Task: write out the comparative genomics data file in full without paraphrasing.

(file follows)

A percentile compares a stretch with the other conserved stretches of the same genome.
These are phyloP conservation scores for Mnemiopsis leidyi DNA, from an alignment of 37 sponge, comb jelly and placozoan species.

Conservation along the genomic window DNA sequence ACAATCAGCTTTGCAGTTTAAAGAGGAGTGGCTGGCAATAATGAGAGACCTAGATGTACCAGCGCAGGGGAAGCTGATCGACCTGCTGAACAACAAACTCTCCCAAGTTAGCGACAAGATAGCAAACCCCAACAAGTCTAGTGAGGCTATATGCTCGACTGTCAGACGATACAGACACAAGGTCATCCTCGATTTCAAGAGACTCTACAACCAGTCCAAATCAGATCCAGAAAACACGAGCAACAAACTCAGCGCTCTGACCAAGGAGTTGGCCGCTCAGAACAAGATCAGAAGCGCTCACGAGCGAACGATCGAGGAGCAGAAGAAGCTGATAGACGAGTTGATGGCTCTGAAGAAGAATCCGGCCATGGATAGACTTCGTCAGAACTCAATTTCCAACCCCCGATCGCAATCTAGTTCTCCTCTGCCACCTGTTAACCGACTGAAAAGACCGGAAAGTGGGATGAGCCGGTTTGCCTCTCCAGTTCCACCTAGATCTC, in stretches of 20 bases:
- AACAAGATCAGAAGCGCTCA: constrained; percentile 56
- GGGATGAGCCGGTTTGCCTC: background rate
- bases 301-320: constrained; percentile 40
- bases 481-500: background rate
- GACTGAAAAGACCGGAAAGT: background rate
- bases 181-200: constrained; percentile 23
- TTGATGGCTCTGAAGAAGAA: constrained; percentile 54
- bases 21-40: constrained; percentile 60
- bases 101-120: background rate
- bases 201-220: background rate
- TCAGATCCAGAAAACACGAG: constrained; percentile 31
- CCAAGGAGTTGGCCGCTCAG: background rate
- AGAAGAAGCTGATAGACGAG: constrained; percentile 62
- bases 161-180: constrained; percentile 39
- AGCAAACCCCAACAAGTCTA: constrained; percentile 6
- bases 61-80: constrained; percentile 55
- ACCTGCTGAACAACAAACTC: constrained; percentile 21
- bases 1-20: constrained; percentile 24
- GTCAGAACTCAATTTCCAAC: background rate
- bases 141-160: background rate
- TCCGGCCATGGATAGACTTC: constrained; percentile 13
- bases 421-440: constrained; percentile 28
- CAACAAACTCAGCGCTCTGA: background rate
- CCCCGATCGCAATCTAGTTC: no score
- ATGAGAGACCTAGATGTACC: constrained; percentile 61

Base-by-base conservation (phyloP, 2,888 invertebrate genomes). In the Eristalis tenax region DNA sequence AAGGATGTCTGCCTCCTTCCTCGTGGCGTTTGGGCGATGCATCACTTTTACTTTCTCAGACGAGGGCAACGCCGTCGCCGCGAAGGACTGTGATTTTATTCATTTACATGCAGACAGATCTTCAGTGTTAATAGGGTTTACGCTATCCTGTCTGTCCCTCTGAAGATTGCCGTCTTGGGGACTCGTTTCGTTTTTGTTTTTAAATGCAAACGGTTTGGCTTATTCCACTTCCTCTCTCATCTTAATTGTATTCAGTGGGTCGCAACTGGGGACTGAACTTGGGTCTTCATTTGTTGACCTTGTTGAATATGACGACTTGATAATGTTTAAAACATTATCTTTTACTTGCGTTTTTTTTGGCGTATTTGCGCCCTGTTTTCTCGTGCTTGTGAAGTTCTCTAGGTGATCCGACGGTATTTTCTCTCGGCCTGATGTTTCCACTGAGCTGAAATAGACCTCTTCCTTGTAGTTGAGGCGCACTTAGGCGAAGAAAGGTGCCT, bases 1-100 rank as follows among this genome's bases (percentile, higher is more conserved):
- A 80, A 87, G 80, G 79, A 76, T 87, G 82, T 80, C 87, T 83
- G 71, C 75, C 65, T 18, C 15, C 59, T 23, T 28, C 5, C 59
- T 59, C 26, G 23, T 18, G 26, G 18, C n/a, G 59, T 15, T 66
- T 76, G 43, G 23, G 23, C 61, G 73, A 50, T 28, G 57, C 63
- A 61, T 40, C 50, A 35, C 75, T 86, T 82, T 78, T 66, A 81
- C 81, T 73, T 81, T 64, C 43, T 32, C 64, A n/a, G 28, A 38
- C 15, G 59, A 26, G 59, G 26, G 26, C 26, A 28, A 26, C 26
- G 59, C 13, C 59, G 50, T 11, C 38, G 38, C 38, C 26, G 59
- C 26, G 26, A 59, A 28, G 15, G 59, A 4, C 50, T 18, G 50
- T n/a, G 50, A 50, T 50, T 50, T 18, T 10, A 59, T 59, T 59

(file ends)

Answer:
A percentile compares a stretch with the other conserved stretches of the same genome.
These are phyloP conservation scores for Mnemiopsis leidyi DNA, from an alignment of 37 sponge, comb jelly and placozoan species.

Conservation along the genomic window DNA sequence ACAATCAGCTTTGCAGTTTAAAGAGGAGTGGCTGGCAATAATGAGAGACCTAGATGTACCAGCGCAGGGGAAGCTGATCGACCTGCTGAACAACAAACTCTCCCAAGTTAGCGACAAGATAGCAAACCCCAACAAGTCTAGTGAGGCTATATGCTCGACTGTCAGACGATACAGACACAAGGTCATCCTCGATTTCAAGAGACTCTACAACCAGTCCAAATCAGATCCAGAAAACACGAGCAACAAACTCAGCGCTCTGACCAAGGAGTTGGCCGCTCAGAACAAGATCAGAAGCGCTCACGAGCGAACGATCGAGGAGCAGAAGAAGCTGATAGACGAGTTGATGGCTCTGAAGAAGAATCCGGCCATGGATAGACTTCGTCAGAACTCAATTTCCAACCCCCGATCGCAATCTAGTTCTCCTCTGCCACCTGTTAACCGACTGAAAAGACCGGAAAGTGGGATGAGCCGGTTTGCCTCTCCAGTTCCACCTAGATCTC, in stretches of 20 bases:
- AACAAGATCAGAAGCGCTCA: constrained; percentile 56
- GGGATGAGCCGGTTTGCCTC: background rate
- bases 301-320: constrained; percentile 40
- bases 481-500: background rate
- GACTGAAAAGACCGGAAAGT: background rate
- bases 181-200: constrained; percentile 23
- TTGATGGCTCTGAAGAAGAA: constrained; percentile 54
- bases 21-40: constrained; percentile 60
- bases 101-120: background rate
- bases 201-220: background rate
- TCAGATCCAGAAAACACGAG: constrained; percentile 31
- CCAAGGAGTTGGCCGCTCAG: background rate
- AGAAGAAGCTGATAGACGAG: constrained; percentile 62
- bases 161-180: constrained; percentile 39
- AGCAAACCCCAACAAGTCTA: constrained; percentile 6
- bases 61-80: constrained; percentile 55
- ACCTGCTGAACAACAAACTC: constrained; percentile 21
- bases 1-20: constrained; percentile 24
- GTCAGAACTCAATTTCCAAC: background rate
- bases 141-160: background rate
- TCCGGCCATGGATAGACTTC: constrained; percentile 13
- bases 421-440: constrained; percentile 28
- CAACAAACTCAGCGCTCTGA: background rate
- CCCCGATCGCAATCTAGTTC: no score
- ATGAGAGACCTAGATGTACC: constrained; percentile 61

Base-by-base conservation (phyloP, 2,888 invertebrate genomes). In the Eristalis tenax region DNA sequence AAGGATGTCTGCCTCCTTCCTCGTGGCGTTTGGGCGATGCATCACTTTTACTTTCTCAGACGAGGGCAACGCCGTCGCCGCGAAGGACTGTGATTTTATTCATTTACATGCAGACAGATCTTCAGTGTTAATAGGGTTTACGCTATCCTGTCTGTCCCTCTGAAGATTGCCGTCTTGGGGACTCGTTTCGTTTTTGTTTTTAAATGCAAACGGTTTGGCTTATTCCACTTCCTCTCTCATCTTAATTGTATTCAGTGGGTCGCAACTGGGGACTGAACTTGGGTCTTCATTTGTTGACCTTGTTGAATATGACGACTTGATAATGTTTAAAACATTATCTTTTACTTGCGTTTTTTTTGGCGTATTTGCGCCCTGTTTTCTCGTGCTTGTGAAGTTCTCTAGGTGATCCGACGGTATTTTCTCTCGGCCTGATGTTTCCACTGAGCTGAAATAGACCTCTTCCTTGTAGTTGAGGCGCACTTAGGCGAAGAAAGGTGCCT, bases 1-100 rank as follows among this genome's bases (percentile, higher is more conserved):
- A 80, A 87, G 80, G 79, A 76, T 87, G 82, T 80, C 87, T 83
- G 71, C 75, C 65, T 18, C 15, C 59, T 23, T 28, C 5, C 59
- T 59, C 26, G 23, T 18, G 26, G 18, C n/a, G 59, T 15, T 66
- T 76, G 43, G 23, G 23, C 61, G 73, A 50, T 28, G 57, C 63
- A 61, T 40, C 50, A 35, C 75, T 86, T 82, T 78, T 66, A 81
- C 81, T 73, T 81, T 64, C 43, T 32, C 64, A n/a, G 28, A 38
- C 15, G 59, A 26, G 59, G 26, G 26, C 26, A 28, A 26, C 26
- G 59, C 13, C 59, G 50, T 11, C 38, G 38, C 38, C 26, G 59
- C 26, G 26, A 59, A 28, G 15, G 59, A 4, C 50, T 18, G 50
- T n/a, G 50, A 50, T 50, T 50, T 18, T 10, A 59, T 59, T 59